The key difference concerning an official penalty charge issued by the establishment and a parking charge issued by a private business is that there is zilch in criminal law to support a penalty or fine for parking on private land. Hence they shouldn't be described as penalties or fines, even though countless parking operators will label their notices a Parking Charge Notice, which handily also abbreviates to PCN (what a coincidence!).

In issuing a Parking Charge Notice, the parking operator is relying on the law of contract to make an application for damages. The sum they ask for is to compensate for you breaching the contract you formed when you parked on the land in question. According to the Citizen's Advice Bureau, this charge should be reasonable and in line with the loss suffered by the company, although excessive charges are common. This is not a criminal matter despite any impression given to the contrary by the operator.

The operator has no right to salvage a parking charge from you without first taking you to court, so if you sense there has been a misunderstanding and you should not have been issued a ticket, you may want to dispute the charge with the parking company as soon as possible. You should ask them to offer evidence of their argument against you. If you fail to reach an agreement with them, then, as with all civil matters, it is up to the parking company to corroborate their case in court, but it is advisable to seek advice from the CAB or a solicitor before things get to this point. Take into account that the parking operator has to corroborate its case on the balance of probabilities.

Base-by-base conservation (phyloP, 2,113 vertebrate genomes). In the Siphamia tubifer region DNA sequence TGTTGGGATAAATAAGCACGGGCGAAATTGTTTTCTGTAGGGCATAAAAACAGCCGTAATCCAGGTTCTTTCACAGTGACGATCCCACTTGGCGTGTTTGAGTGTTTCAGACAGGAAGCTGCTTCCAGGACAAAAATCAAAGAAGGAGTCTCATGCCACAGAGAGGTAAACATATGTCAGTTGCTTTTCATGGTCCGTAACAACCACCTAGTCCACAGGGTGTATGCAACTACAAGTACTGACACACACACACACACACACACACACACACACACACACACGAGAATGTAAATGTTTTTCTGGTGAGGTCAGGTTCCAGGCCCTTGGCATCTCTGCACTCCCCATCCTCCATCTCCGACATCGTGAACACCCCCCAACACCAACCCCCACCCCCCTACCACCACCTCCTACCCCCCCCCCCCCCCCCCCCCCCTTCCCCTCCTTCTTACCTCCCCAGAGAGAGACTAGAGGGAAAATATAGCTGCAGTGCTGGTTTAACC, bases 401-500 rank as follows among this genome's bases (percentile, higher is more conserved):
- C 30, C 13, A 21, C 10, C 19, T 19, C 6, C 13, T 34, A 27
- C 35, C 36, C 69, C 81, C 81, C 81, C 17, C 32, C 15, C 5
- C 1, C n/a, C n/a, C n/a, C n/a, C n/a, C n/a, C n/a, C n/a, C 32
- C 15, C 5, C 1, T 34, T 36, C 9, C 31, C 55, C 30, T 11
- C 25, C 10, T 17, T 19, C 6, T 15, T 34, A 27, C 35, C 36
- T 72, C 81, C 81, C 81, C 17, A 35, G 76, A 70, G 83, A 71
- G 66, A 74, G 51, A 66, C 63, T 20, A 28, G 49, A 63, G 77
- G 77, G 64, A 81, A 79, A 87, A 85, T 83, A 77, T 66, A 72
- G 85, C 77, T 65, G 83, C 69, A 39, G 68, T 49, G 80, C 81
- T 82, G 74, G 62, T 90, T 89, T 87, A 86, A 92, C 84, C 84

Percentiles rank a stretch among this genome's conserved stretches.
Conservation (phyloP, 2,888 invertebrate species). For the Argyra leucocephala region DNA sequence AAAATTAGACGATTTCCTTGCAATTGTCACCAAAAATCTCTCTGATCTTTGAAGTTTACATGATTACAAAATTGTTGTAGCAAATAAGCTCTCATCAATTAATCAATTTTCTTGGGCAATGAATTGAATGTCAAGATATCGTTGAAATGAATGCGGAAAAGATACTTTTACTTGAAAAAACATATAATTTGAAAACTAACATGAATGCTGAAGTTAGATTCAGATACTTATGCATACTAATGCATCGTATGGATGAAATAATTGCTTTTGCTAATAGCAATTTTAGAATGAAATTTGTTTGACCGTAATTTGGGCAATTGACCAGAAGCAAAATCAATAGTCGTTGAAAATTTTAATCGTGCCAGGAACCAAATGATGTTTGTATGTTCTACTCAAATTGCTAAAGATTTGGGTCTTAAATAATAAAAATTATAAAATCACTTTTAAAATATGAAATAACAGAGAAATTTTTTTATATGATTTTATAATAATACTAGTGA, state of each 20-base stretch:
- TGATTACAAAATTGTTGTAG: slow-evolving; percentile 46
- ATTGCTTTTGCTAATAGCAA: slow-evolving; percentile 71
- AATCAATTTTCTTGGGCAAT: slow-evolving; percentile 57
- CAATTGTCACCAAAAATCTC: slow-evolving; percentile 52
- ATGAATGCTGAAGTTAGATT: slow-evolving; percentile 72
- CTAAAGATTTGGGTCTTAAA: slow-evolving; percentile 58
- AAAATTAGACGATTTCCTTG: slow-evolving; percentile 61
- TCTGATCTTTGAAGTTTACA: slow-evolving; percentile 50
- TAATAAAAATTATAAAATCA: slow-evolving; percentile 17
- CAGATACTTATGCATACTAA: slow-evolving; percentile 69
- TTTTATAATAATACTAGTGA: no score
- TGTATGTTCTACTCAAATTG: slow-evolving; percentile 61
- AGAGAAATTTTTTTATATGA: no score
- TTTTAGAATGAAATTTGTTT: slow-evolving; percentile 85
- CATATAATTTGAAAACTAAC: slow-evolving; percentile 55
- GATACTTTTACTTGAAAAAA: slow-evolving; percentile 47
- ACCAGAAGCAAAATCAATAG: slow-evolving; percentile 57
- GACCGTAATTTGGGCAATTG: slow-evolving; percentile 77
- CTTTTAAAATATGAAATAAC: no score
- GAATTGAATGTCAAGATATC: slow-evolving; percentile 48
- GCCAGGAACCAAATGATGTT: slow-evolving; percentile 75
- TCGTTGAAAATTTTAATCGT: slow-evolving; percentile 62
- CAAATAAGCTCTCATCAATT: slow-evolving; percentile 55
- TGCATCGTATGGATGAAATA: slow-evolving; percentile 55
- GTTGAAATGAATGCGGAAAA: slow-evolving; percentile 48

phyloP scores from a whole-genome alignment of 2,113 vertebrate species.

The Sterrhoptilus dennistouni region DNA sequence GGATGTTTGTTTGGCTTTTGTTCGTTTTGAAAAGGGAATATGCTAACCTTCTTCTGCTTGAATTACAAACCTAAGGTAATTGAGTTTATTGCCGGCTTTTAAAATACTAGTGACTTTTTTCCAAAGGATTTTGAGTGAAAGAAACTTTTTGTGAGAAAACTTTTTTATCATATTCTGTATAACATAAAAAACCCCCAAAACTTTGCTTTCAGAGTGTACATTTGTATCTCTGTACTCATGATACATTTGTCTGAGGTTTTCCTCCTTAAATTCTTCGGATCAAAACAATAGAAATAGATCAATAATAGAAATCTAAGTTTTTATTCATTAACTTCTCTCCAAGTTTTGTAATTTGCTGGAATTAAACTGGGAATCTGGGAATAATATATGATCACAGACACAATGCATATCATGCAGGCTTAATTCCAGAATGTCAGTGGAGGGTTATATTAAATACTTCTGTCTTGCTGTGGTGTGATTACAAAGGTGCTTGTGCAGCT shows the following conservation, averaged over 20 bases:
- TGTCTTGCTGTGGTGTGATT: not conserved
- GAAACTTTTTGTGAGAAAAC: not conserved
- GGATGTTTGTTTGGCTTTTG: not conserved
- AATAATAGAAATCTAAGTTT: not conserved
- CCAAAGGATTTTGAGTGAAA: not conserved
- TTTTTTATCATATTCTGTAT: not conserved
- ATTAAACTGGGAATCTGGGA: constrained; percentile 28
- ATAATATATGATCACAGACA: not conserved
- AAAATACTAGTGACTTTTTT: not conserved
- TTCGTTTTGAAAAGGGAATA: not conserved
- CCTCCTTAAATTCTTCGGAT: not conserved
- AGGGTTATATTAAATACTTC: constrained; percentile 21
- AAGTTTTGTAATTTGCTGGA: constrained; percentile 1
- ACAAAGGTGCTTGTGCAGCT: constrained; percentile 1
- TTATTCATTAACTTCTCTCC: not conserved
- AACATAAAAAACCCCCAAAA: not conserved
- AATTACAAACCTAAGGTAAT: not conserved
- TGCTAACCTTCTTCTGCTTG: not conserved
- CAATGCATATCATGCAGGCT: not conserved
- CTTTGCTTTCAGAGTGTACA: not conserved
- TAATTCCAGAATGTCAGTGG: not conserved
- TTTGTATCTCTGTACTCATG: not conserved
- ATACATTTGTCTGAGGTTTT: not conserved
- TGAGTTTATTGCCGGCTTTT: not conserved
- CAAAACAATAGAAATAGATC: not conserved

It is also of great consequence to write down that, as things presently stand, the driver of the vehicle is the only person who can enter into a contract with the landlord. Therefore if you weren't the person driving you may wish to inform the parking company of this straight away. Just because you are the registered keeper of the car, you are under no legal obligation to bestow the parking operator with any further information, as you would be with the police. In particular you do not have to identify the driver or supply his or her name and address.

Indeed if you are convinced that you have not parked in contravention of the regulations of the car park, you do not have to contact the parking company if you do not wish to do so as the obligation is on the parking company to verify its case. However you should let them know that you contest the notice as if not, you can look forward to a progression of letters from the company itself, debt collectors and solicitors, all warning of court action. However, the reality is that very few cases ever reach court because of the difficulties the private company has in proving its case. As a result, the letters usually stop. Even if a case does reach court, the company may have trouble convincing a judge that the charge is reasonable.

The bottom line is it's going to be very hard for these companies to show you are a guilty party in this. In 99.99% of cases the best thing to do is rip up the ticket and throw it away. We would advise not to get in touch with the company (as you are handing them your details) or waste your time and money consulting a solicitor. Most of these companies do not provide proper signage - in other words they are straightforward to miss when you are busy thinking of all the stuff you want to purchase.